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Machu Picchu

September 19-21, 2012

The girls had three days off from school last week so we decided to plan our trip to Machu Picchu for this time.  Rather than take a tour we arranged the trip independently (and also a little more economically because visiting Machu Picchu is pretty expensive).  Since we wanted to spend a full day at the site but we didn't really want to stay in Aguas Calientes (the small, overpriced tourist town below Macchu Picchu), we decided to stay for two nights in Ollantaytambo.  This allowed us to catch an early train from Ollantytambo to Aguas Calientes, then a bus up to Machu Picchu, and then about seven hours at the site before walking back down to Aguas Calientes to catch a late train back to Ollantaytambo.

So, on Wednesday we jumped on a local bus from Pisac to Urubamba (about an hour), then changed to a combi (jam-packed minibus) from Urubamba to Ollantaytambo (about half an hour).  I had a bag full of ten live chickens at my feet for this part of the journey.  On reaching Ollantaytambo we checked into the very pleasant hostal, Casa de Wow.  We had a handmade bunk-bed made from a cherry tree in our room.  After exploring the town a little and going to the train station to pick up our tickets, we had a great meal at Hearts Cafe and then retired to the hostal to watch The Lorax on DVD (our first movie in three months).
The next morning we got up at the crack of dawn to catch our train to Aguas Calientes.  We were in "executive class" with Inca Rail, which got us a snack (a brownie and a chocolate) to go with our hot drink.  As the train bumped down the valley, the clouds rolled in and the vegetation got lusher and more overgrown - the start of the cloud forest.  After an hour and a half we reached Aguas Calientes and went in search of the buses up to Machu Picchu.  A short (20 minute), steep, overpriced bus ride up a series of switchbacks and we were there.

Iain, Sierra, and Bethany at Machu Picchu

We spent the next seven hours wandering the site, including hiking along the end of the Inca Trail up to the Intipunku (Sun Gate).  There were hordes of tourists all over the site throughout the day (the maximum number of visitors is capped at 2500 and there were probably close to this number in total), yet the site is vast enough that it never felt particularly crowded.  We didn't hire a guide but on a few occasions as we rested or snacked we listened in to a guide talking about a particular aspect of the site to others.  Often the explanations seemed a little vague, speculative, or hard to understand, so I'm not sure we really missed anything by not having a guide.  The most impressive part of the site is the setting, of course, something that is hard to appreciate from photos.  The drop-off on all sides of the main complex is unfathomably steep, and the surrounding mountains in the near and far distance are quite spectacular.

Macchu Picchu

We also found it interesting to try to visualize the various animals represented in different parts of Machu Picchu, such as the puma (Huayna Picchu), the condor (just to the left of Huayna Picchu), the giant lizard (the view from above of all the buildings as a whole), and the snake (the Rio Urubamaba).  In the late afternoon, having had our fill of Machu Picchu, we climbed down countless steep steps to the river, then crossed over and walked into Aguas Calientes (just over an hour's walk in total).  We found a decent Chinese restaurant, Canton Chifa, and bought some take-out food to take to the train station to eat while we waited for the train.  We were just traveling "tourist class" this time (with a more limited selection of hot drinks and no snack), but we were all too zonked to mind - Sierra conked out five minutes into the journey.  We finally made it back to Ollantaytambo and then walked back to the hostal.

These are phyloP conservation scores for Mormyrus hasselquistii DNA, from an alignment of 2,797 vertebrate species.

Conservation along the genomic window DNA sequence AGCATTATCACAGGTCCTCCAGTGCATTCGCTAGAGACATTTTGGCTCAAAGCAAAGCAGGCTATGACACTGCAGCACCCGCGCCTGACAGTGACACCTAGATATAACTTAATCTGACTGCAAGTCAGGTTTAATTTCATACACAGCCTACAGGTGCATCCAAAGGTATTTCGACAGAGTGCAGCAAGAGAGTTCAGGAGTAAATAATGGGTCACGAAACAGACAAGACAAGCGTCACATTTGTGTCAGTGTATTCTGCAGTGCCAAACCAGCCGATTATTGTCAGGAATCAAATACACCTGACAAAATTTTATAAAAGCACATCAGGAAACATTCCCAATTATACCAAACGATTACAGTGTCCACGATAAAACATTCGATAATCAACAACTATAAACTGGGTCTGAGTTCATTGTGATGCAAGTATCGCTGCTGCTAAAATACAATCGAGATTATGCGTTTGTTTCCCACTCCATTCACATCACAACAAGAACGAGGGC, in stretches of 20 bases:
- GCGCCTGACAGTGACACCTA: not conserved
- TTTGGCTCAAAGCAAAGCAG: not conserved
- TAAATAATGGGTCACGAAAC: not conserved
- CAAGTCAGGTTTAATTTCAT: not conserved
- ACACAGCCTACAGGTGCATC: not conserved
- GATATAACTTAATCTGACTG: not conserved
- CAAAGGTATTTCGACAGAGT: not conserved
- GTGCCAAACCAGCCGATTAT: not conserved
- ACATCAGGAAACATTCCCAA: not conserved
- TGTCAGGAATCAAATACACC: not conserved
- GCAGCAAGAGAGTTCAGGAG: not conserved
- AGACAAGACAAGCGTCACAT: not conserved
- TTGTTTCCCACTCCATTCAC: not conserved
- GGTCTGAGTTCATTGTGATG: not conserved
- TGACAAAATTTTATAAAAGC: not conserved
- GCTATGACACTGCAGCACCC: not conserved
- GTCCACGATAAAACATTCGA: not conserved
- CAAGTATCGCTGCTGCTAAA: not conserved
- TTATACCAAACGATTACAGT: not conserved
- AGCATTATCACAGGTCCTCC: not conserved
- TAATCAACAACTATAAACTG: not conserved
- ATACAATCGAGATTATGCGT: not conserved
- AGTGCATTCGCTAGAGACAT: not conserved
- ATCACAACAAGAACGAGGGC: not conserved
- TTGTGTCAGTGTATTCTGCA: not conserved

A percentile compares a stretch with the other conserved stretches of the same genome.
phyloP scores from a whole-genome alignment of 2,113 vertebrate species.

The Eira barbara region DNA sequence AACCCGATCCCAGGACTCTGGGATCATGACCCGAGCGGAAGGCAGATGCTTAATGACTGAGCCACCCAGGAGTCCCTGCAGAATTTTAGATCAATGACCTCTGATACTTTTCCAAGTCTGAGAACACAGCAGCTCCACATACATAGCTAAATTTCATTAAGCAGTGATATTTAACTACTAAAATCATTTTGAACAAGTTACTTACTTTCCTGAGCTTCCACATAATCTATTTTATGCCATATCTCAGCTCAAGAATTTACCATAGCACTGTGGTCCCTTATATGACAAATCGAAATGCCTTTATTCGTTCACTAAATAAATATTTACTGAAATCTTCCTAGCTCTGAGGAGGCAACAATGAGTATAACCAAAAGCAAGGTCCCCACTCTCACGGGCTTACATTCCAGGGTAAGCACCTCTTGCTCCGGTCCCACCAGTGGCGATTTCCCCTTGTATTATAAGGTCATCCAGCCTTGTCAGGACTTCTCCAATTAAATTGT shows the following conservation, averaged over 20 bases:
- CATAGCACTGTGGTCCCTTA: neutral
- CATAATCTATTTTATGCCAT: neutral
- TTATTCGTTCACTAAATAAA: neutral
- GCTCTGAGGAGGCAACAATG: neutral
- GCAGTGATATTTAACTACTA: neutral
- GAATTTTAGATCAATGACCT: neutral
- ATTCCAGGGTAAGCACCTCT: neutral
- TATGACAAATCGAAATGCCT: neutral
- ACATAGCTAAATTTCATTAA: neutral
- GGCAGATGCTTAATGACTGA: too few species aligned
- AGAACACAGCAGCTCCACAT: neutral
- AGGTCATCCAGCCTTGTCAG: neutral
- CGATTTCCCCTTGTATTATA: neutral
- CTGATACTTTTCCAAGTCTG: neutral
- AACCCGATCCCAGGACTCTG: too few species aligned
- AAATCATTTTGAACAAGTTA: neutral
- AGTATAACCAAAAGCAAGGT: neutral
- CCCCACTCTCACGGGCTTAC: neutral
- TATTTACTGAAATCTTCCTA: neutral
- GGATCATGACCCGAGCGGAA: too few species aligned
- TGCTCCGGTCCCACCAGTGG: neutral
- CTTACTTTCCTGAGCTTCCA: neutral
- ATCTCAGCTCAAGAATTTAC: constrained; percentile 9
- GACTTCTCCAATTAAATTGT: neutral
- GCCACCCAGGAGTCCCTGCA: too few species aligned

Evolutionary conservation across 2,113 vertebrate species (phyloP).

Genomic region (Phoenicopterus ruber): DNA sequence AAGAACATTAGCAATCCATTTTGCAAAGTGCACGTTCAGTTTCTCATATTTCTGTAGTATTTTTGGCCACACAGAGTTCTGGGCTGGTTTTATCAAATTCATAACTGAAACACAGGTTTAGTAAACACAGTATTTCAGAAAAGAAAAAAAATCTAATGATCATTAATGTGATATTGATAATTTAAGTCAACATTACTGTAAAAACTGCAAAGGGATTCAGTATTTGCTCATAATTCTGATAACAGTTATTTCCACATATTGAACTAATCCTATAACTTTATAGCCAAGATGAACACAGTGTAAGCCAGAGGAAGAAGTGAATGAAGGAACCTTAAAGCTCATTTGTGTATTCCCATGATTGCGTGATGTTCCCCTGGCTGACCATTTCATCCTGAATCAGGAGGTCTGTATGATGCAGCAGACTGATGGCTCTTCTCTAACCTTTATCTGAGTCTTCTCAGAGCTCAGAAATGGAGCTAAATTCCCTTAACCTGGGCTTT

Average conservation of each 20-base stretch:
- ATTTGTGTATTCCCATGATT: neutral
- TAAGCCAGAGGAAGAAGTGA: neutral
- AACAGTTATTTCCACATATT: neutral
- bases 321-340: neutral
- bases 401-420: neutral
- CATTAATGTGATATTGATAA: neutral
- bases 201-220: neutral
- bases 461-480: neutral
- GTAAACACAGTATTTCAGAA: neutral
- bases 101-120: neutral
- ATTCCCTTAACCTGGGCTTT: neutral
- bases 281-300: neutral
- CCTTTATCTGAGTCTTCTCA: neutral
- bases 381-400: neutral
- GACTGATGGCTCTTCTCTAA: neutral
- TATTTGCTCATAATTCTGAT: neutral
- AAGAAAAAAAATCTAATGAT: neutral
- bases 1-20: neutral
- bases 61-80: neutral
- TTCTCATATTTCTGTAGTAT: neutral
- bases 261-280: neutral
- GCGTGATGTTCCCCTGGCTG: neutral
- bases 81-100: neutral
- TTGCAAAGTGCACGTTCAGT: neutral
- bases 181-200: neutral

The next day, after a good breakfast of eggs, bread, and coffee at the hostal, we went for a short, steep hike up to some more Incan ruins, then went for a good lunch at the Coffee Tree in the main square (Sierra had poutine!).  Then we made our way back "home" to Pisac, taking a combi to Urubamba, then a bus (full of boisterous school-children) to Pisac.

The whole trip to Machu Picchu was a little challenging to organize since information from guidebooks and online was invariably out of date and incorrect.  So, here are some details that might be of use to anyone planning a trip with children (correct as of September 2012):

  • There's no need to go with a tour from Cusco - it's fairly easy to organize yourself.
  • Staying in Ollantaytambo is a viable and better-value alternative to staying in Aguas Calientes.
  • I bought half-price Machu Picchu tickets for the children in Cusco in-person at at the Oficinas de la Direccion Regional de Cultura since it didn't seem possible to buy these online (same for student tickets).
  • The most expensive part of visiting Machu Picchu is the train to Aguas Calientes, but the only viable alternative we read about is going via Santa Teresa and catching a once-a-day train from a hydroelectric station. I'm not sure this would be too easy with children.
  • I don't think that walking up from Aguas Calientes to Machu Picchu would be too much fun, but walking down was fine (and saved us about US$30).
  • Approximate overall costs for the four of us were: Machu Picchu entrance $130, train to/from Ollantaytambo $300, bus from Aguas Calientes $30, two nights' accommodation in Ollantaytambo $70, total (excluding food) $530.